Shirley RodriguezSofia Quintero is a Puerto Rican-Dominican author, filmmaker and educator and most recently, cancer warrior. She was diagnosed with breast cancer in January 2012. Each week, she'll be sharing her story here.
"I wouldn't push if this were routine," I told the woman at the Ralph Lauren Center for Cancer Care and Prevention in Harlem. "But I found something that concerns me." She gave me an appointment for a mammogram on December 21, 2011. I told no one.
The second mammogram I had done in early January revealed two additional lumps, one in the right breast. Yet when the surgeon told me she could fit in a biopsy the next day I asked, "What do you have after that?" I had already missed Day 2 of a six-day shoot for this and I was scheduled to be second assistant director the next day. Stop messin' around, Fi! I thought to myself. "Never mind. What time tomorrow?"
Now I have to tell my executive producer, and how do I tell him and not my parents? Of course, they insisted on accompanying me. Minor procedure or not, toughing it out alone on the subway was not an option.
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I lay topless on the examining table with my left arm over my head, angling on my right side. As the nurse swabbed my left breast with a numbing agent, my mind wandered to the film set where I believed I should be wrangling extras. The surgeon already deemed the right lump from the mammogram to be nothing. Finally, some definitive news, and it's good!
My mind then began to wonder and contemplate the statistics. What's the likelihood that the lumps in my left breast, too, will be nothing? "One out of eight women in the United States will develop breast cancer during her lifetime," say all the pamphlets in the waiting room.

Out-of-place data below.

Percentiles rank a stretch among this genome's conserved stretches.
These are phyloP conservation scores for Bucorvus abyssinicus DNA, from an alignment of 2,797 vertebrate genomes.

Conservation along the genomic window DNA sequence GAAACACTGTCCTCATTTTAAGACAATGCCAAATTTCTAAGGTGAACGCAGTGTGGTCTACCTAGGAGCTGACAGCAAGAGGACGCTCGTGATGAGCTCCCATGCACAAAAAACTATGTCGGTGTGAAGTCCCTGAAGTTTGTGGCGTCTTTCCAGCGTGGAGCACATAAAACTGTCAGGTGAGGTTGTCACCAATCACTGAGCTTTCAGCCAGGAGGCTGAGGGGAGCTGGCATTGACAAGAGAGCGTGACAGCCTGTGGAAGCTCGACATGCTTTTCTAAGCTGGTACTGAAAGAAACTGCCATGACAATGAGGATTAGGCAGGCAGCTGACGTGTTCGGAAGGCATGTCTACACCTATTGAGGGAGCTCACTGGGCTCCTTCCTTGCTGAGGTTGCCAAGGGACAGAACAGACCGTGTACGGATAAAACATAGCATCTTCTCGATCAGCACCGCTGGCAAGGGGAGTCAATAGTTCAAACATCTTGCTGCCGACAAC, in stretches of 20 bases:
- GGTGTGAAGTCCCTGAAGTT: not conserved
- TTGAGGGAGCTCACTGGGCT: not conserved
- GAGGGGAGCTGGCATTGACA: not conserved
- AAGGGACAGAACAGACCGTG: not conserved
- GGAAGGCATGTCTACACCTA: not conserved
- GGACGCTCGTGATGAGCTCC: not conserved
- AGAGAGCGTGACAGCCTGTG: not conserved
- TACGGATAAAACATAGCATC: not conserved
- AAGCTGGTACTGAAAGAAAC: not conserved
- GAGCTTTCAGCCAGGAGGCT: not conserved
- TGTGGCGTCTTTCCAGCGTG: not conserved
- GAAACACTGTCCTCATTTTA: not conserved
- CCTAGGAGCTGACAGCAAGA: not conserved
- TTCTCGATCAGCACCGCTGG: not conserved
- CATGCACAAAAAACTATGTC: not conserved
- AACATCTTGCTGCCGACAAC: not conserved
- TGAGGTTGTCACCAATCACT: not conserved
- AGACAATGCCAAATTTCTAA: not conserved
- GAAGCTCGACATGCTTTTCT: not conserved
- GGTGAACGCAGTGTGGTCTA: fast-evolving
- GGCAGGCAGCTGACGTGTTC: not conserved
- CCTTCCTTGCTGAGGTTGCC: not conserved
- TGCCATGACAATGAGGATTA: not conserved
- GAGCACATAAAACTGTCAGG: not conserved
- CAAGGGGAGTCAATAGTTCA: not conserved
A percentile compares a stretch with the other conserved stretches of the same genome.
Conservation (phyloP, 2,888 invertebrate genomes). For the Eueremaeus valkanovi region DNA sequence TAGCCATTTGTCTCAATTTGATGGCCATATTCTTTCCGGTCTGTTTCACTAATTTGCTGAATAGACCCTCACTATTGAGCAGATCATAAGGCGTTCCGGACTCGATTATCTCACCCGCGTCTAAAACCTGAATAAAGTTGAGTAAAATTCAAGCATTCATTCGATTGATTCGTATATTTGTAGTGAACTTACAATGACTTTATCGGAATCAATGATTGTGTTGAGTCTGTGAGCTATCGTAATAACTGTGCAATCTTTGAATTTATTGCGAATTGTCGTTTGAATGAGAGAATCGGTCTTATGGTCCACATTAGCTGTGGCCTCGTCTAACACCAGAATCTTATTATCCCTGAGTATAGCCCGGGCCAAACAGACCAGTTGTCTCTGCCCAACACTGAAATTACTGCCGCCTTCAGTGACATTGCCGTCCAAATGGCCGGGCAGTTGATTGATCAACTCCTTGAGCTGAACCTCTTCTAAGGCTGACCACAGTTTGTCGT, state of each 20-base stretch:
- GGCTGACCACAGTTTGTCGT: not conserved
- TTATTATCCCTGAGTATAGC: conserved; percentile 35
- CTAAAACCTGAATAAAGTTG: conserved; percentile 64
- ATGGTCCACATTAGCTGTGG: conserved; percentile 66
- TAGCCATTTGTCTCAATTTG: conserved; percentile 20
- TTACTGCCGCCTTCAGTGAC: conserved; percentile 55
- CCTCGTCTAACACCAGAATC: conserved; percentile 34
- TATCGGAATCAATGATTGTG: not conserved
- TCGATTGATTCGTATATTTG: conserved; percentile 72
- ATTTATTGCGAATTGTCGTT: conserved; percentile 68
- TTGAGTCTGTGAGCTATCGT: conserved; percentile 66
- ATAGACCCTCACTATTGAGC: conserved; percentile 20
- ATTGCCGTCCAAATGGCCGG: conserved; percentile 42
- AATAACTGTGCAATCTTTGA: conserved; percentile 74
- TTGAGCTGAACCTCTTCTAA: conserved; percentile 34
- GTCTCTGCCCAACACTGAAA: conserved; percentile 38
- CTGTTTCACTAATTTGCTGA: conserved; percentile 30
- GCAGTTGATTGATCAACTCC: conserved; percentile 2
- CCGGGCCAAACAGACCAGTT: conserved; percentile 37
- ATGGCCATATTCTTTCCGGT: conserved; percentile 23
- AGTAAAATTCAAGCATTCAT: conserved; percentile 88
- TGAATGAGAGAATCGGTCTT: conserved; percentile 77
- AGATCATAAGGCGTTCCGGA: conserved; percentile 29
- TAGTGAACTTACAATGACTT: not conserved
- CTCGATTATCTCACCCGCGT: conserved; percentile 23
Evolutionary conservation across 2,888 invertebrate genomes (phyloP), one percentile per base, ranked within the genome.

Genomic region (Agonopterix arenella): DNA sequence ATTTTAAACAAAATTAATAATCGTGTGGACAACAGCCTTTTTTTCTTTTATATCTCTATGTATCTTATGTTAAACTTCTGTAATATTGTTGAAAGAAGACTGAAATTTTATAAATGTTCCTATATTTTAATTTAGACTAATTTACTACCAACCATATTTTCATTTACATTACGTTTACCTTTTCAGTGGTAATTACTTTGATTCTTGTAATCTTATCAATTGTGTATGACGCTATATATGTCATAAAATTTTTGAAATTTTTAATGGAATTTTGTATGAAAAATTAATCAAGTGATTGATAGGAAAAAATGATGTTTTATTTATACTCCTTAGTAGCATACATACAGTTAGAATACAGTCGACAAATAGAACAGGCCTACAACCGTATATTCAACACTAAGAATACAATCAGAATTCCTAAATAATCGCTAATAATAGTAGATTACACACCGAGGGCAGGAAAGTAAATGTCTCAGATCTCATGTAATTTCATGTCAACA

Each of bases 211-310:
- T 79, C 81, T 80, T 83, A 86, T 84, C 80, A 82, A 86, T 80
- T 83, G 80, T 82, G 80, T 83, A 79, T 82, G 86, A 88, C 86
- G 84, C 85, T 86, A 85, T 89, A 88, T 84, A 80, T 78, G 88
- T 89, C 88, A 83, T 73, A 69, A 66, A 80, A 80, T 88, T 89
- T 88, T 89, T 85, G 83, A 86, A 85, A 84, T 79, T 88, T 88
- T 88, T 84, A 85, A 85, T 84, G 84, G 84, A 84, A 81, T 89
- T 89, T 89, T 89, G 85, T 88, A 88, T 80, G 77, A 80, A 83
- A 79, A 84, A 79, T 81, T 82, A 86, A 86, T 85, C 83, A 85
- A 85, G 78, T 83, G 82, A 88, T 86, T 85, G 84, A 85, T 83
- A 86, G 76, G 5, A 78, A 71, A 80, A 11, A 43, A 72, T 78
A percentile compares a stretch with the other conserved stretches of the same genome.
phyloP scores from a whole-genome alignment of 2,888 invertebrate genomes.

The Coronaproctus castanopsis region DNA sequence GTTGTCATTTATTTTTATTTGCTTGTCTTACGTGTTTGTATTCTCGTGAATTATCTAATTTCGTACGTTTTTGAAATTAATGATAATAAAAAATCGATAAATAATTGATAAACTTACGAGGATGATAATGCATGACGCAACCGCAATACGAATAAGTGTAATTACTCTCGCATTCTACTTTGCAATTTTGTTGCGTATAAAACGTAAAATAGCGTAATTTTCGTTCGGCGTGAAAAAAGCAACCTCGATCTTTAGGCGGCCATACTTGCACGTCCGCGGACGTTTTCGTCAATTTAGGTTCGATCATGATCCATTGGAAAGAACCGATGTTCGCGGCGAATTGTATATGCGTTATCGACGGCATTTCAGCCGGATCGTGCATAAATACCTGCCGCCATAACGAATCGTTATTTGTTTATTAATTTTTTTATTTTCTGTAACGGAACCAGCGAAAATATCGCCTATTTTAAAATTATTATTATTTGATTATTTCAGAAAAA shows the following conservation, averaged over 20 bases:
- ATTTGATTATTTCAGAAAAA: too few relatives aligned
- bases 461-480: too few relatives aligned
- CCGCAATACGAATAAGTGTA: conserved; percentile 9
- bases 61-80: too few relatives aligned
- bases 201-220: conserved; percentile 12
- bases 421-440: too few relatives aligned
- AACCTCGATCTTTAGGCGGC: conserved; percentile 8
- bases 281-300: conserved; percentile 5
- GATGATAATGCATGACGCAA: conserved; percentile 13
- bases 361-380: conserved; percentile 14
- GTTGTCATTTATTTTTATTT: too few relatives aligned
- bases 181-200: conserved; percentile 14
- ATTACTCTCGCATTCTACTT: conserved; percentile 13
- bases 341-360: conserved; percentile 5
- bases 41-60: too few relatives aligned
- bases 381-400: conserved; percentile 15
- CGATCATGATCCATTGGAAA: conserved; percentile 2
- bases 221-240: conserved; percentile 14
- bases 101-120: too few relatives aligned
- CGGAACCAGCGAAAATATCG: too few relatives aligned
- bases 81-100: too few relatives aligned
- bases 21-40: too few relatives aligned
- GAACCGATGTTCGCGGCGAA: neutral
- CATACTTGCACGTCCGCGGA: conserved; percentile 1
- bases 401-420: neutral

Damn, that sounds high.
I remind myself to breathe deeply. It works; the surgeon injects my breast with a local anesthesia, and I don't feel a thing. "We're taking four samples of each one," she says. "This'll be over in 15 minutes." That, too, comforts me. She warns me that the loud click the needle makes as it extracts the sample may be unsettling and promises to let me know it's coming. When I hear it, it sounds like someone slamming an industrial-strength stapler. When the needle clips the tumor, my breast vibrates.
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One out of eight? That's too damn prevalent. Almost…ordinary.
I don't like being ordinary.
And in many ways I'm not. I graduated from 'Hood High to earn two degrees from an Ivy League university. At the age of 25, I served as the chief of staff to the first Latina elected to the New York City Council. I have published five novels and twice as many short stories and novellas from erotica to noir. I co-founded an award-winning nonprofit to identify, develop, and support women of color who wanted to produce entertainment that promoted social justice, creating the kind of organization I wish had existed when I was young. I have traveled from Paris to Palestine and have performed burlesque and standup.
The cost of extraordinariness, however, was the everyday joys of an average life. I had yet to marry. I had no children. I had not been able to maintain a home of my own. All these desirable experiences of ordinariness evaded me. How could I accomplish things that many only fantasized about and still feel like I was missing out on something? When I discovered the lump in my left breast, I couldn't shake the feeling that the Universe was giving me a hard kick in the ass. Not because I had not suffered and sacrificed, but because I had yet to learn from my challenges to step fully into my authenticity.
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We always know the truth because the body is a terrible liar. On January 16 th of this year, I was forced to finally listen to mine. "The smaller one that we discovered on the mammogram was nothing," says the surgeon. "But the one you found, I'm sorry, it's cancer."
With those words, I became one in eight. I was common in a way that no woman should ever be.
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